What you need to know about “wage transparency”

Imagine a workplace where, contrary to the norm, each employee can know the salary of their colleagues. This is the bet that the telecommunications company oxio has been making since the end of April.

Posted at 7 am.

William Theriault

William Theriault
The press

Marc-André Campagna, co-founder and CEO of oxio, implemented an internal pay register on April 28. This is part of its new “wage transparency” policy, which counteracts the “opacity” of wages found in most companies. A concept that, by having more information at hand, would give employees greater bargaining power.

“There’s a lot of fear and dread of challenging the status quo,” he said. The non-publication of wages gave greater power to employers, who could pay as they saw fit. »

So far, this measure has been very well received by the approximately one hundred Oxio employees. “We have excellent comments. People are super excited, says Marc-André Campagna. I was even surprised to see staff members publicly revealing their salaries, even if they hadn’t been asked. »

The salary transparency proposed by oxio solves a problem of “pay secrecy” traditionally present in companies, according to Stéphane Renaud, a professor at the School of Industrial Relations at the University of Montreal.

Employees are often asked not to reveal their salary, precisely to discourage comparisons between workers. When there is no point of comparison, they tend to compare themselves to people superior to them. It generates dissatisfaction and inequality.

Stéphane Renaud, professor at the School of Industrial Relations at the University of Montreal

Marc-André Campagna’s payroll has already enabled oxio employees to improve their working conditions.

“We realized that Caroline, our marketing director, was making $40,000 less a year than we could offer her depending on the market,” he says. She introduced us to her research and we raised her salary. »

break the mold

Denis Morin, professor in the department of organization and human resources at the Faculty of Management Sciences at UQAM, would personally be less inclined to openly reveal his own salary. “Unless it’s for close friends, you’re not going to count your annual salary systematically. Especially not. Determining your personal salary depends on many factors that your colleague doesn’t necessarily know about,” he says.

That’s exactly what needs fixing, says Denis Morin, who recommends that employers provide their workers with tools to improve their understanding of pay.

“How often do you review salaries? Are job descriptions up to date? Do you link job performance to salary? Who will answer employee questions about compensation? […] Make sure employees have everything they need to fully understand your compensation policy,” he advises companies.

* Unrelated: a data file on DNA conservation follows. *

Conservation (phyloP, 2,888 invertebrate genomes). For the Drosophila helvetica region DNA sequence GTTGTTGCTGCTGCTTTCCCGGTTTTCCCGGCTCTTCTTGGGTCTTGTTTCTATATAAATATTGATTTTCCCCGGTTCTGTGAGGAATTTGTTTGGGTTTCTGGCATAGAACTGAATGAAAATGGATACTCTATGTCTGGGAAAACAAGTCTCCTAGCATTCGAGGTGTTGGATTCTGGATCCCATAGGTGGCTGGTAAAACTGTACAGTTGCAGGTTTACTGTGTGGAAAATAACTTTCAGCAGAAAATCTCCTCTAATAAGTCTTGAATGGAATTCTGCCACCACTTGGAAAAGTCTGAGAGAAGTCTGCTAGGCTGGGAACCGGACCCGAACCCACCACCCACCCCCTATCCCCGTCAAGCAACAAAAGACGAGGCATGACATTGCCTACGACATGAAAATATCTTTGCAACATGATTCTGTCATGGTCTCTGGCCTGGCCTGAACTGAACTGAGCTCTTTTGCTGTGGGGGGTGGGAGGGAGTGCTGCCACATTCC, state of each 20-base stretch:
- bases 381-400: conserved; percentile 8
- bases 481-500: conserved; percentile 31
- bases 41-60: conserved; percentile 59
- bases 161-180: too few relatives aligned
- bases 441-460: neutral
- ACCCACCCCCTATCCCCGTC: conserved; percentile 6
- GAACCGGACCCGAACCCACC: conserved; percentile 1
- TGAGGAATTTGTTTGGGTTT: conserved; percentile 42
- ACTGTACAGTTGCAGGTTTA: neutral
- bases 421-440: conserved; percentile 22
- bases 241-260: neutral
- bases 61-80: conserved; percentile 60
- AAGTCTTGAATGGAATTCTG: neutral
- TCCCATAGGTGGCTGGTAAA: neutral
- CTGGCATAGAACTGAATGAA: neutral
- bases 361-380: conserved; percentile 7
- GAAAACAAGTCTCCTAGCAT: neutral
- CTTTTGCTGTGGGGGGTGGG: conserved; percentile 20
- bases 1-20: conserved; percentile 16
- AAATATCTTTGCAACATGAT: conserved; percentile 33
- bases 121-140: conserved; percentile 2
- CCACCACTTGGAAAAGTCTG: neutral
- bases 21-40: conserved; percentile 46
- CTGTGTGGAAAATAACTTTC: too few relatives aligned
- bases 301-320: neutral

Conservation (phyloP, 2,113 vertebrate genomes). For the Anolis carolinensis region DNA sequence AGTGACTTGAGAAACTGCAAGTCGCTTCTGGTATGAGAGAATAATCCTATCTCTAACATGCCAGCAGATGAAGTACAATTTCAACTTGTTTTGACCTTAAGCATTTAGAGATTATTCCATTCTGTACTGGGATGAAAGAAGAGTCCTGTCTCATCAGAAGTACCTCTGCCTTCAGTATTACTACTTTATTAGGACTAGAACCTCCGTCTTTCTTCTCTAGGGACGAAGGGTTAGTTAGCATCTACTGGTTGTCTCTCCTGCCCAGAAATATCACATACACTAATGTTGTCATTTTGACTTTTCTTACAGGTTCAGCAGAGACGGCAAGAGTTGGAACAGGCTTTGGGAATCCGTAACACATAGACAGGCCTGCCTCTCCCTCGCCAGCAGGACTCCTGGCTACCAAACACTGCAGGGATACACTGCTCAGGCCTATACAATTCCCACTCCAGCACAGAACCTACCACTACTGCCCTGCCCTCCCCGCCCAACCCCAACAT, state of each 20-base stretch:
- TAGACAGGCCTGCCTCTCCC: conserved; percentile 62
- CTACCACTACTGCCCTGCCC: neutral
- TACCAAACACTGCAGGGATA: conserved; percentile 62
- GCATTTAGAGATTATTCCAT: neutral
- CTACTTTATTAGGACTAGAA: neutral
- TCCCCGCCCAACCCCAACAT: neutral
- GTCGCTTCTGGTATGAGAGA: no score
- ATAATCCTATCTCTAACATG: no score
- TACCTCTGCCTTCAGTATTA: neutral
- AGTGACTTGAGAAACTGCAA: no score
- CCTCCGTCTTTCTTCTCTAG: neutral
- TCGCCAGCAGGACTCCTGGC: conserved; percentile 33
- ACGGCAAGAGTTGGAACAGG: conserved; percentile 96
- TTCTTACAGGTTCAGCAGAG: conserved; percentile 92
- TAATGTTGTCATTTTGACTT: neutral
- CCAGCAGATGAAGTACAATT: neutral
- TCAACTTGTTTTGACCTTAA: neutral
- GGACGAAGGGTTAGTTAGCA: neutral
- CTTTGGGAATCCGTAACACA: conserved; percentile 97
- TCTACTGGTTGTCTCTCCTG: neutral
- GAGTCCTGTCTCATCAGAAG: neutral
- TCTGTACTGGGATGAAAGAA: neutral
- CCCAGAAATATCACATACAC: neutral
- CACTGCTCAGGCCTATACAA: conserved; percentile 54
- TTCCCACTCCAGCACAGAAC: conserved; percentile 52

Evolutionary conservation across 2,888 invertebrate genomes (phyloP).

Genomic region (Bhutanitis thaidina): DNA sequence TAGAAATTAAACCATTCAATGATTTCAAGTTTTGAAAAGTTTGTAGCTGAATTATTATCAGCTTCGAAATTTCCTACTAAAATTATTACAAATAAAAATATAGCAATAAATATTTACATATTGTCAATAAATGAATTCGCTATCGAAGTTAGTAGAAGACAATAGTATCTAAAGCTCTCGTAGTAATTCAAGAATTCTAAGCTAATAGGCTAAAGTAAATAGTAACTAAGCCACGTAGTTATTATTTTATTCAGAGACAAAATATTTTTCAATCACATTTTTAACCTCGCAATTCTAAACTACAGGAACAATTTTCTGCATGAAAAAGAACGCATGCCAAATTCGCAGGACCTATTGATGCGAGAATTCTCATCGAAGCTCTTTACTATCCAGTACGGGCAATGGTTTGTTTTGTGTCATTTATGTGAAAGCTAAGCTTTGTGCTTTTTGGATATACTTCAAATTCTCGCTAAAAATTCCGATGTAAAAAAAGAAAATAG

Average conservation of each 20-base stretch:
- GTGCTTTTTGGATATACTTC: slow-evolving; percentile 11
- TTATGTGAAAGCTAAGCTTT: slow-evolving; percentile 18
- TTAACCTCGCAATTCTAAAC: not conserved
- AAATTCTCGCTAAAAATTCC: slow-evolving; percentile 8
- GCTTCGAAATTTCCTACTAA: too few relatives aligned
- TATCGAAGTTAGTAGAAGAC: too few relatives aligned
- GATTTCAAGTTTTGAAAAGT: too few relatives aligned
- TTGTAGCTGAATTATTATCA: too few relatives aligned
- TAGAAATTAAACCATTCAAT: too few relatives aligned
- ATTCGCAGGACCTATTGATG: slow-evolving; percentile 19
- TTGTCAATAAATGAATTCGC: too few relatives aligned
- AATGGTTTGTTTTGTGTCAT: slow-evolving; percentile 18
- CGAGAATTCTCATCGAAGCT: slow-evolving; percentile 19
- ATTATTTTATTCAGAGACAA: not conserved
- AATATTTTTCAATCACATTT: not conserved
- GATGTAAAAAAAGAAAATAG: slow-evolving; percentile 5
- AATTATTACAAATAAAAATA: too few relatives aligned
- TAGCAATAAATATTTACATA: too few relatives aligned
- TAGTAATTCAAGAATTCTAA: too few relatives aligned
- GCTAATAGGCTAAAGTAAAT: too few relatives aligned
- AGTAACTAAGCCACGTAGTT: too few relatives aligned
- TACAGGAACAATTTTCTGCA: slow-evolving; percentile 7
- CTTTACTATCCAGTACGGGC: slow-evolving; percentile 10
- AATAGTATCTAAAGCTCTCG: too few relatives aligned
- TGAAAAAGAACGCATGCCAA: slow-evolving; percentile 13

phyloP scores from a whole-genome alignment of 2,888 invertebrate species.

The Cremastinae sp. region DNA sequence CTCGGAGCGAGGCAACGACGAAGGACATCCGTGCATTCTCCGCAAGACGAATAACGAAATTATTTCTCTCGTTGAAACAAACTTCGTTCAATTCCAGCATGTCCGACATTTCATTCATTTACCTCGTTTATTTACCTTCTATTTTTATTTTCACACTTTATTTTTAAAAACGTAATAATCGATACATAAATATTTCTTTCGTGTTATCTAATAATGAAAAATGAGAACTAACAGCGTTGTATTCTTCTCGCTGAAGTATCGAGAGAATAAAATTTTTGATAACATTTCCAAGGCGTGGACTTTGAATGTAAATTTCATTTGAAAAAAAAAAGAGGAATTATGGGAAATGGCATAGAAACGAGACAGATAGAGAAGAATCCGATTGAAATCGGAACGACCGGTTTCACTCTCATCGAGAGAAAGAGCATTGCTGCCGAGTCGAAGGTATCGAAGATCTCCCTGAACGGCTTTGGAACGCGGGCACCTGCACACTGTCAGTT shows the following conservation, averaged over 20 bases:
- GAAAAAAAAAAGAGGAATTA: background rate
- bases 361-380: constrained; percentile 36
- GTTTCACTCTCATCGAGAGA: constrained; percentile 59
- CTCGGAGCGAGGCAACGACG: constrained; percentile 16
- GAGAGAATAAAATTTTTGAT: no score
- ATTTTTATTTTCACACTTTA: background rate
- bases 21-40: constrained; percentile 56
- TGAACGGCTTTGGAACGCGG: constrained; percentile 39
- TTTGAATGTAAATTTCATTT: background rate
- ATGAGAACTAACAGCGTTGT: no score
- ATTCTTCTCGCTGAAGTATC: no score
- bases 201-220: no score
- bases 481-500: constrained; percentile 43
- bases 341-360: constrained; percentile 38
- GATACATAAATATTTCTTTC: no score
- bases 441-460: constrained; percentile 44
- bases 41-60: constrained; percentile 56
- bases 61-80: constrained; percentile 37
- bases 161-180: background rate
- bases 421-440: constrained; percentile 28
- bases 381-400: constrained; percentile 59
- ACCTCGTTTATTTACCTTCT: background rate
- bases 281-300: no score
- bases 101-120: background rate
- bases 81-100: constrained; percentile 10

It is important to know not only salaries, but also the mechanisms behind them. The ultimate goal of this is to establish a working environment where there is as little disparity as possible.

Stéphane Renaud, professor at the School of Management Sciences at UQAM

Improving justice is precisely what oxio wants to do. The company and its CEO believe it is beneficial to “open the discussion about who will earn how much” by presenting arguments about why compensation X is associated with position Y.

It is likely to continue

Marc-André Campagna, 29, is a young business leader. Presenting his salary transparency policy, but also his preference for teleworking, he prides himself on having a “new way of doing things”. And, he says, there is also a significant gap between the “old and new” ways of running a business.

“We want to be the most transparent company in the world”, says the young man. We have the only telecom company that says how much it costs us to provide a plan for that amount of GB. Eventually, our board meetings and various company expenses will also be public. »

An employee placed in a fair situation will be more loyal and feel more valued, concludes Professor Stéphane Renaud.

“It is something that will grow, due to the expectations of young workers. For them, the first factor required in a job is recognition of their contribution. They no longer live to work, but work to live. »

To know more

  • $250,000
    Salary that Marc-André Campagna receives annually. This information is publicly available as part of your company’s “wage transparency” effort.

    SOURCE: oxy

Leave a Comment